ARTNeT, July 13, 2022
By Bipul Chatterjee and Suresh Prasad Singh
AWhile railway is considered an economical and efficient mode of transportation, cross-border railway connectivity in the BIMSTEC (Bay of Bengal Initiative for Multi-Sectoral Technical and Economic Cooperation) region is constrained by varying track gauges, among other factors. Therefore, it is crucial for the BIMSTEC members to upgrade their railway logistics, particularly for transshipment at border points, to make the movements of goods and passengers easy and efficient in respect to time and cost.
In this context, we need to look at the BIMSTEC Master Plan for Transport Connectivity, which includes a comprehensive list of railway projects to strengthen this mode of cross-border transportation. They fall under two categories to: a) enhance rail connectivity between ports, dry ports, border areas, and hinterlands, and b) provide rail connectivity for landlocked members. Many of them are part of the Trans-Asian Railway project of the United Nations Economic and Social Commission for Asia and the Pacific
There are five projects each to boost rail connectivity between India and Bhutan, and India and Nepal. Many of them, such as the one linking Phuntsholing in Bhutan with Hasimara in India, that linking New Jalpaiguri in India with Kakarvitta in Nepal are cross-border in nature, including their proximity with either land custom stations or integrated check posts. Similar railway connectivity projects linking the border areas of India and Bangladesh, including reviving some old connections, are being implemented.
The one linking Haldibari in India with Chilahati in Bangladesh has been completed and commercial services commenced in 2021. The commencement of this service will ensure a shorter route for trade and transit of goods and passengers into Bangladesh and vice-versa both from India (Assam, West Bengal states) and neighboring Bhutan and Nepal.
Similarly, for establishing railways connectivity between India and Myanmar, three projects are under implementation. They include the 111 kilometres long Jiribam-Imphal line in Manipur, India and further extending that to Moreh in the India-Myanmar border. In future, it will be extended to Tamu in Myanmar and then to Kale, linking it with the Asian Highway-1. Completion of these projects will ensure better connectivity between India’s land-locked Northeast region and the Greater Mekong Sub-region of Southeast Asia, including Thailand, another BIMSTEC member.
Furthermore, the old railway link between India and Sri Lanka is under revival. This will not only link the southern parts of India with the north and north-eastern parts of India but also will help traders of both countries to access each other’s internal railway networks for faster movement of goods and passengers.
Challenges to railway connectivity
While, other than facilitating cross-border connectivity, many of these projects will ensure better railway links between the hinterlands and border areas of these countries, several challenges remain.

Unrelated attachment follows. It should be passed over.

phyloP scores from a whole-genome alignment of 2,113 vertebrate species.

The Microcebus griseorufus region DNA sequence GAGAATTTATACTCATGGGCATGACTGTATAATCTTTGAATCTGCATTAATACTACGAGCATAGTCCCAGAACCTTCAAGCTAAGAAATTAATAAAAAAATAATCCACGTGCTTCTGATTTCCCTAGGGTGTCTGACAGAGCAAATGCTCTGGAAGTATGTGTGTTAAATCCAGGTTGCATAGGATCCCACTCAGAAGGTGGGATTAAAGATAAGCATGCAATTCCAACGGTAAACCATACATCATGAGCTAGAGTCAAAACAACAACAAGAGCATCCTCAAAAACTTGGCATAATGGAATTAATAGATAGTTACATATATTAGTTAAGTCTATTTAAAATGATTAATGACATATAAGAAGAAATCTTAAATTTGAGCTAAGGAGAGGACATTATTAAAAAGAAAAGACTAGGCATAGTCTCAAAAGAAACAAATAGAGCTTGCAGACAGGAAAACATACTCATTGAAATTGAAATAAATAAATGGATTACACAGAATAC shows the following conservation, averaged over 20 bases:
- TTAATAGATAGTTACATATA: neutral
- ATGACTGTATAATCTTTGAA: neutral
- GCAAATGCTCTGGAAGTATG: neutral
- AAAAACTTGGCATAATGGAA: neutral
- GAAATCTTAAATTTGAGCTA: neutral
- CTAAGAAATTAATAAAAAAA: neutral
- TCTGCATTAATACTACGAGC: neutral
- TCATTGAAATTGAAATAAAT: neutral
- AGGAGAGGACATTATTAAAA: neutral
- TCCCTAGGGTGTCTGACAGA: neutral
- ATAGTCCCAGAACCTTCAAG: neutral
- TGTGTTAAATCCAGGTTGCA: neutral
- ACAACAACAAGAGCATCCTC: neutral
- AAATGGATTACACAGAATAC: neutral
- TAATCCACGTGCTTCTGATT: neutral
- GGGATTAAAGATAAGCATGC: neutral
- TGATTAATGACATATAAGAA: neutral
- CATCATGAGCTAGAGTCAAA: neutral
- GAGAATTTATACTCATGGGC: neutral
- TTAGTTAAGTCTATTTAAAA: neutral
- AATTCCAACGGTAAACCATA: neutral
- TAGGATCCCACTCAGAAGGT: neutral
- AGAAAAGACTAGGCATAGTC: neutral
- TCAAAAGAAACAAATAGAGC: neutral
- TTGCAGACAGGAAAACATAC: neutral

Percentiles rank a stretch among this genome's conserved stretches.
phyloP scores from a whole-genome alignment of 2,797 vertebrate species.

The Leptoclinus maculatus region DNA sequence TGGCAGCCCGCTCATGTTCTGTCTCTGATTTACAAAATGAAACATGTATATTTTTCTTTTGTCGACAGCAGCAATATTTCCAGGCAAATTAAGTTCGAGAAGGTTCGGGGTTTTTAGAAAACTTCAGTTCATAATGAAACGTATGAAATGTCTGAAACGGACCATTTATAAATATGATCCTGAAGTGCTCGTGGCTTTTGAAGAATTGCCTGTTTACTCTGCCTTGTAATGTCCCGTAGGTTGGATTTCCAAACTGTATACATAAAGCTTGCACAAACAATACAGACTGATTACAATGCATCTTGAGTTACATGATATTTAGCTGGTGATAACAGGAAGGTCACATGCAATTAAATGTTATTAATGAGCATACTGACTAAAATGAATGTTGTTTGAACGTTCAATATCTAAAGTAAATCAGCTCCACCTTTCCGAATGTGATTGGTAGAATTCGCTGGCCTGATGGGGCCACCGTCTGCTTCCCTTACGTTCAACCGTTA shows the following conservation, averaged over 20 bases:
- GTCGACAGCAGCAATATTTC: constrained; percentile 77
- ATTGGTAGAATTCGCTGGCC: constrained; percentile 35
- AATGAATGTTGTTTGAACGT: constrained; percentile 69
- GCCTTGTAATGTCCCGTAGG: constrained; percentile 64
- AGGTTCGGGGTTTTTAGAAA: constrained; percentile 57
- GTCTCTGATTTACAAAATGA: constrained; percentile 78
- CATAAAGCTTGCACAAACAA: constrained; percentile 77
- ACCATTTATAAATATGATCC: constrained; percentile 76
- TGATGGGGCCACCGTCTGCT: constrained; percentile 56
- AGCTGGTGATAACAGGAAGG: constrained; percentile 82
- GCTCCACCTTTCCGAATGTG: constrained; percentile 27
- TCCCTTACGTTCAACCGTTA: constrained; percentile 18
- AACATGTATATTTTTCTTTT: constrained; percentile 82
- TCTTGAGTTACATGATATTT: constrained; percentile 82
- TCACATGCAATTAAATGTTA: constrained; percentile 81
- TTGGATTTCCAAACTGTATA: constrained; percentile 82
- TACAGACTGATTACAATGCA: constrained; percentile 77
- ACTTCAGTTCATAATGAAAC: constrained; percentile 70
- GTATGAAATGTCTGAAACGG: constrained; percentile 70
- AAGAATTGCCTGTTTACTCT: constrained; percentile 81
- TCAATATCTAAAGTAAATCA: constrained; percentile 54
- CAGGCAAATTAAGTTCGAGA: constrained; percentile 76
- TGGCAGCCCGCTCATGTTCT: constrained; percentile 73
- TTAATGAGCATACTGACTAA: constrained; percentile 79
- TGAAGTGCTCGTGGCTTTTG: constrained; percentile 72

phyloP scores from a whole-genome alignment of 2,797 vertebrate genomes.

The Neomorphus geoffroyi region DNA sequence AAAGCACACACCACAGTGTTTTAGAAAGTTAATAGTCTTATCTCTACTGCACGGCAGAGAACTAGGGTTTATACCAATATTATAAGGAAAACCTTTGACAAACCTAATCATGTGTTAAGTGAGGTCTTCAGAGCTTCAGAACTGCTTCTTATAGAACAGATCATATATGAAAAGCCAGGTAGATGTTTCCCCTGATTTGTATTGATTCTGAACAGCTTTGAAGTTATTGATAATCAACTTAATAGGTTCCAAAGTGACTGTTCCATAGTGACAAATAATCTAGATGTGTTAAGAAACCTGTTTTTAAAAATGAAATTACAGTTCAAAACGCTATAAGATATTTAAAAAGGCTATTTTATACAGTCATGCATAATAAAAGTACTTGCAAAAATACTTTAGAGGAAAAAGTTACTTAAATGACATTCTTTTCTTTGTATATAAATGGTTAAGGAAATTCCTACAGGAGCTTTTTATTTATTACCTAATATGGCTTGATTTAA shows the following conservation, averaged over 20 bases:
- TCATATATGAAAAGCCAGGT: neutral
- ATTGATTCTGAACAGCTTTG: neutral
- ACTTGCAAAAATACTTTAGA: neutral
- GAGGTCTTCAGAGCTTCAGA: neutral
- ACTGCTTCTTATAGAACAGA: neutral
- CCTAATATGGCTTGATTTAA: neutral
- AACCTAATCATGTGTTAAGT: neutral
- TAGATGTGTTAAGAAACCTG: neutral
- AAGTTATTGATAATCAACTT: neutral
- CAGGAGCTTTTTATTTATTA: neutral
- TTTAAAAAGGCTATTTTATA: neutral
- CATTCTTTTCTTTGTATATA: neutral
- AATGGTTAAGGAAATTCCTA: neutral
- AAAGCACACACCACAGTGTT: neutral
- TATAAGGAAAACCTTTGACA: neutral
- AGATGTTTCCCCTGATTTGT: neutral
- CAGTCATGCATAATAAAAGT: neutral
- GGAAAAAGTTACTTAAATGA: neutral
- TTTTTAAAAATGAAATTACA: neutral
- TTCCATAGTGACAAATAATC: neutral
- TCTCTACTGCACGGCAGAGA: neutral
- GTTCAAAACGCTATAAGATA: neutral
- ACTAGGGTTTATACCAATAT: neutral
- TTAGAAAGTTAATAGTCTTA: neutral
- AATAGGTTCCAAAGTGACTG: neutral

Optimal rail connectivity in the BIMSTEC region requires a coordinated approach among the member states. As of now, they are yet to develop a system for coordinated planning and implementation of railway projects. Here railway planning is primarily done with national interest in mind. In general, they do not make any reference to the plans of neighboring countries. Thus, in many cases we found that while rail connectivity exists up to border points, gaps across the border, often just a few kilometres, are there.
Next, it is observed that BIMSTEC members use different track gauges in their railway lines. This hinders cross-border transshipment and transportation. Thirdly, the electrification of railway networks is another issue that further constrains the compatibility of cross-border railway connections.
First is an imperative for coordinated planning among the relevant authorities for holistic railway connectivity in the BIMSTEC region. This calls for raising awareness of ongoing and proposed railway development plans and projects. The BIMSTEC Secretariat should facilitate it.
As mentioned in the BIMSTEC Master Plan for Transport Connectivity, the BIMSTEC Transport Connectivity Working Group will establish a database to facilitate the member states to exchange railway planning data for coordinated investments. This could go a long way for better implementation of connectivity initiatives and should also be juxtaposed with investments in other modes of transportation.
BIMSTEC members could also think of adopting a variable gauge system, which will enable railway rakes to run on tracks of different gauges. Under this system, as a train passes through the wheels are unlocked and are moved closer or further with subsequent re-locking. Such systems exist between Spain and France, Sweden and Finland, Poland and Lithuania, Ukraine and Poland, and many others. This will require the establishment of a coordinated system involving border clearance agencies, particularly for ensuring transshipment capacity and its execution, at specific border points.
* Executive Director and Fellow, respectively, CUTS International. CUTS International is a global public policy think- and action-tank on trade, regulation and governance.
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